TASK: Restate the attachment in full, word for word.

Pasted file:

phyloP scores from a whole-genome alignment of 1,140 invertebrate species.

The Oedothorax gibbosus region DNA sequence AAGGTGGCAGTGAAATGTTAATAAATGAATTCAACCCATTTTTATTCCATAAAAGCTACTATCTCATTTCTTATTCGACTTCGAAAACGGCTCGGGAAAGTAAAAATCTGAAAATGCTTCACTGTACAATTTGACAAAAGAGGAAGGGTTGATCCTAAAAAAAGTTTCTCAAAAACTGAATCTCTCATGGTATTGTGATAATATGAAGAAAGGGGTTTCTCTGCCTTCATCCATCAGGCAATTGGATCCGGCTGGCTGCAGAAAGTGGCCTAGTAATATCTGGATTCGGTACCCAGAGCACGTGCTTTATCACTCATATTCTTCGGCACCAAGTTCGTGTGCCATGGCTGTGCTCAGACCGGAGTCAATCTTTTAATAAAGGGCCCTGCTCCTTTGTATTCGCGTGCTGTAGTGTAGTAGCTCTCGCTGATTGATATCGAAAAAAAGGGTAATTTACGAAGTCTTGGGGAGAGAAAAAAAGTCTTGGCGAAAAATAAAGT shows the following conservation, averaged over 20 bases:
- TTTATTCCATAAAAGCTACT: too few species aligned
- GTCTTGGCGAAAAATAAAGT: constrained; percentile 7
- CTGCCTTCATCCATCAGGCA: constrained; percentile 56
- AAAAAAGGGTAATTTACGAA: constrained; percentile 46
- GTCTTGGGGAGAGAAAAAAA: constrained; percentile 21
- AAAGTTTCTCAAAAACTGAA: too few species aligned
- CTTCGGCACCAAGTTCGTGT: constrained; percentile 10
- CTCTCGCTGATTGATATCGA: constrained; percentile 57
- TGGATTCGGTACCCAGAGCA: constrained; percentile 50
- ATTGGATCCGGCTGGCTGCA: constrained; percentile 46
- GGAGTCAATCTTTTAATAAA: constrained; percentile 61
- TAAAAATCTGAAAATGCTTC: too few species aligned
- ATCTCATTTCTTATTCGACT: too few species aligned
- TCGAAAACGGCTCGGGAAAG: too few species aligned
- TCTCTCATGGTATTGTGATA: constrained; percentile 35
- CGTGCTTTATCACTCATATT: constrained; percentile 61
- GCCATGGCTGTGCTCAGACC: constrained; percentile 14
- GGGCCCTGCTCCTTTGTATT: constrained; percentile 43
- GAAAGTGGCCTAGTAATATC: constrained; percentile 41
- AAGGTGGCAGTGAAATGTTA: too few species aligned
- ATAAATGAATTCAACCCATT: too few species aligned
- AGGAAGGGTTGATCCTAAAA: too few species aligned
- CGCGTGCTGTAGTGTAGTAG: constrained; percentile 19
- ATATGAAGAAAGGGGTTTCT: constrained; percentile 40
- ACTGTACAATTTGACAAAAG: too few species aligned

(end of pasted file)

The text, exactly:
phyloP scores from a whole-genome alignment of 1,140 invertebrate species.

The Oedothorax gibbosus region DNA sequence AAGGTGGCAGTGAAATGTTAATAAATGAATTCAACCCATTTTTATTCCATAAAAGCTACTATCTCATTTCTTATTCGACTTCGAAAACGGCTCGGGAAAGTAAAAATCTGAAAATGCTTCACTGTACAATTTGACAAAAGAGGAAGGGTTGATCCTAAAAAAAGTTTCTCAAAAACTGAATCTCTCATGGTATTGTGATAATATGAAGAAAGGGGTTTCTCTGCCTTCATCCATCAGGCAATTGGATCCGGCTGGCTGCAGAAAGTGGCCTAGTAATATCTGGATTCGGTACCCAGAGCACGTGCTTTATCACTCATATTCTTCGGCACCAAGTTCGTGTGCCATGGCTGTGCTCAGACCGGAGTCAATCTTTTAATAAAGGGCCCTGCTCCTTTGTATTCGCGTGCTGTAGTGTAGTAGCTCTCGCTGATTGATATCGAAAAAAAGGGTAATTTACGAAGTCTTGGGGAGAGAAAAAAAGTCTTGGCGAAAAATAAAGT shows the following conservation, averaged over 20 bases:
- TTTATTCCATAAAAGCTACT: too few species aligned
- GTCTTGGCGAAAAATAAAGT: constrained; percentile 7
- CTGCCTTCATCCATCAGGCA: constrained; percentile 56
- AAAAAAGGGTAATTTACGAA: constrained; percentile 46
- GTCTTGGGGAGAGAAAAAAA: constrained; percentile 21
- AAAGTTTCTCAAAAACTGAA: too few species aligned
- CTTCGGCACCAAGTTCGTGT: constrained; percentile 10
- CTCTCGCTGATTGATATCGA: constrained; percentile 57
- TGGATTCGGTACCCAGAGCA: constrained; percentile 50
- ATTGGATCCGGCTGGCTGCA: constrained; percentile 46
- GGAGTCAATCTTTTAATAAA: constrained; percentile 61
- TAAAAATCTGAAAATGCTTC: too few species aligned
- ATCTCATTTCTTATTCGACT: too few species aligned
- TCGAAAACGGCTCGGGAAAG: too few species aligned
- TCTCTCATGGTATTGTGATA: constrained; percentile 35
- CGTGCTTTATCACTCATATT: constrained; percentile 61
- GCCATGGCTGTGCTCAGACC: constrained; percentile 14
- GGGCCCTGCTCCTTTGTATT: constrained; percentile 43
- GAAAGTGGCCTAGTAATATC: constrained; percentile 41
- AAGGTGGCAGTGAAATGTTA: too few species aligned
- ATAAATGAATTCAACCCATT: too few species aligned
- AGGAAGGGTTGATCCTAAAA: too few species aligned
- CGCGTGCTGTAGTGTAGTAG: constrained; percentile 19
- ATATGAAGAAAGGGGTTTCT: constrained; percentile 40
- ACTGTACAATTTGACAAAAG: too few species aligned